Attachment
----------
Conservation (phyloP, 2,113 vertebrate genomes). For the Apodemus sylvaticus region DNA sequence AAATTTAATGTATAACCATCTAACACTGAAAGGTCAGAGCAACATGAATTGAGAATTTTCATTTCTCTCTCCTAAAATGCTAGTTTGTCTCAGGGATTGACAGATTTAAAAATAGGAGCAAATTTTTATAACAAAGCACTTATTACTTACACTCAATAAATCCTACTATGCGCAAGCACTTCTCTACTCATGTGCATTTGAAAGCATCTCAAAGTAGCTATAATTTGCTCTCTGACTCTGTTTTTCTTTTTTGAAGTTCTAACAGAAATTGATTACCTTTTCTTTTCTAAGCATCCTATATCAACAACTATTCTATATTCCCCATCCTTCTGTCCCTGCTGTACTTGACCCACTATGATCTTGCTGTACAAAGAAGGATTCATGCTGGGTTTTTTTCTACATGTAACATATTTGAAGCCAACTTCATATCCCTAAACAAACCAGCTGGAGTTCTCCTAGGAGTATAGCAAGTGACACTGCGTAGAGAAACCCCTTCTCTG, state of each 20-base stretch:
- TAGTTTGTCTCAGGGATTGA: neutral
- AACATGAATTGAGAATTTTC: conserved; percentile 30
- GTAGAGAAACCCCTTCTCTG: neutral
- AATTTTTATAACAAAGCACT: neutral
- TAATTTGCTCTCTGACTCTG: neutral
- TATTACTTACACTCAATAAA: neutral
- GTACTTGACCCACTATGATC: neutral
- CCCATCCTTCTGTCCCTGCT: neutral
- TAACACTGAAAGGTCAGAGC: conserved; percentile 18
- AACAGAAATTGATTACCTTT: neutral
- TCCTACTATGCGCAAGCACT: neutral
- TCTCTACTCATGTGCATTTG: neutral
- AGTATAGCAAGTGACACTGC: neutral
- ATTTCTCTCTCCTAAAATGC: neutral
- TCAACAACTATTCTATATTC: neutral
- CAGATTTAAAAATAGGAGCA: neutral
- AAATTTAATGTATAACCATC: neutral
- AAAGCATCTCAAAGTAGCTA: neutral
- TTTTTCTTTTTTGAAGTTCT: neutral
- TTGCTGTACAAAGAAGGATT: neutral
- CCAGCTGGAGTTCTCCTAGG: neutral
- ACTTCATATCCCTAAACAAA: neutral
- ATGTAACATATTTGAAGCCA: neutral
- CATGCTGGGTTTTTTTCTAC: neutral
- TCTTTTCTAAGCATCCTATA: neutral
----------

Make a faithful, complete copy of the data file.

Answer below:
Conservation (phyloP, 2,113 vertebrate genomes). For the Apodemus sylvaticus region DNA sequence AAATTTAATGTATAACCATCTAACACTGAAAGGTCAGAGCAACATGAATTGAGAATTTTCATTTCTCTCTCCTAAAATGCTAGTTTGTCTCAGGGATTGACAGATTTAAAAATAGGAGCAAATTTTTATAACAAAGCACTTATTACTTACACTCAATAAATCCTACTATGCGCAAGCACTTCTCTACTCATGTGCATTTGAAAGCATCTCAAAGTAGCTATAATTTGCTCTCTGACTCTGTTTTTCTTTTTTGAAGTTCTAACAGAAATTGATTACCTTTTCTTTTCTAAGCATCCTATATCAACAACTATTCTATATTCCCCATCCTTCTGTCCCTGCTGTACTTGACCCACTATGATCTTGCTGTACAAAGAAGGATTCATGCTGGGTTTTTTTCTACATGTAACATATTTGAAGCCAACTTCATATCCCTAAACAAACCAGCTGGAGTTCTCCTAGGAGTATAGCAAGTGACACTGCGTAGAGAAACCCCTTCTCTG, state of each 20-base stretch:
- TAGTTTGTCTCAGGGATTGA: neutral
- AACATGAATTGAGAATTTTC: conserved; percentile 30
- GTAGAGAAACCCCTTCTCTG: neutral
- AATTTTTATAACAAAGCACT: neutral
- TAATTTGCTCTCTGACTCTG: neutral
- TATTACTTACACTCAATAAA: neutral
- GTACTTGACCCACTATGATC: neutral
- CCCATCCTTCTGTCCCTGCT: neutral
- TAACACTGAAAGGTCAGAGC: conserved; percentile 18
- AACAGAAATTGATTACCTTT: neutral
- TCCTACTATGCGCAAGCACT: neutral
- TCTCTACTCATGTGCATTTG: neutral
- AGTATAGCAAGTGACACTGC: neutral
- ATTTCTCTCTCCTAAAATGC: neutral
- TCAACAACTATTCTATATTC: neutral
- CAGATTTAAAAATAGGAGCA: neutral
- AAATTTAATGTATAACCATC: neutral
- AAAGCATCTCAAAGTAGCTA: neutral
- TTTTTCTTTTTTGAAGTTCT: neutral
- TTGCTGTACAAAGAAGGATT: neutral
- CCAGCTGGAGTTCTCCTAGG: neutral
- ACTTCATATCCCTAAACAAA: neutral
- ATGTAACATATTTGAAGCCA: neutral
- CATGCTGGGTTTTTTTCTAC: neutral
- TCTTTTCTAAGCATCCTATA: neutral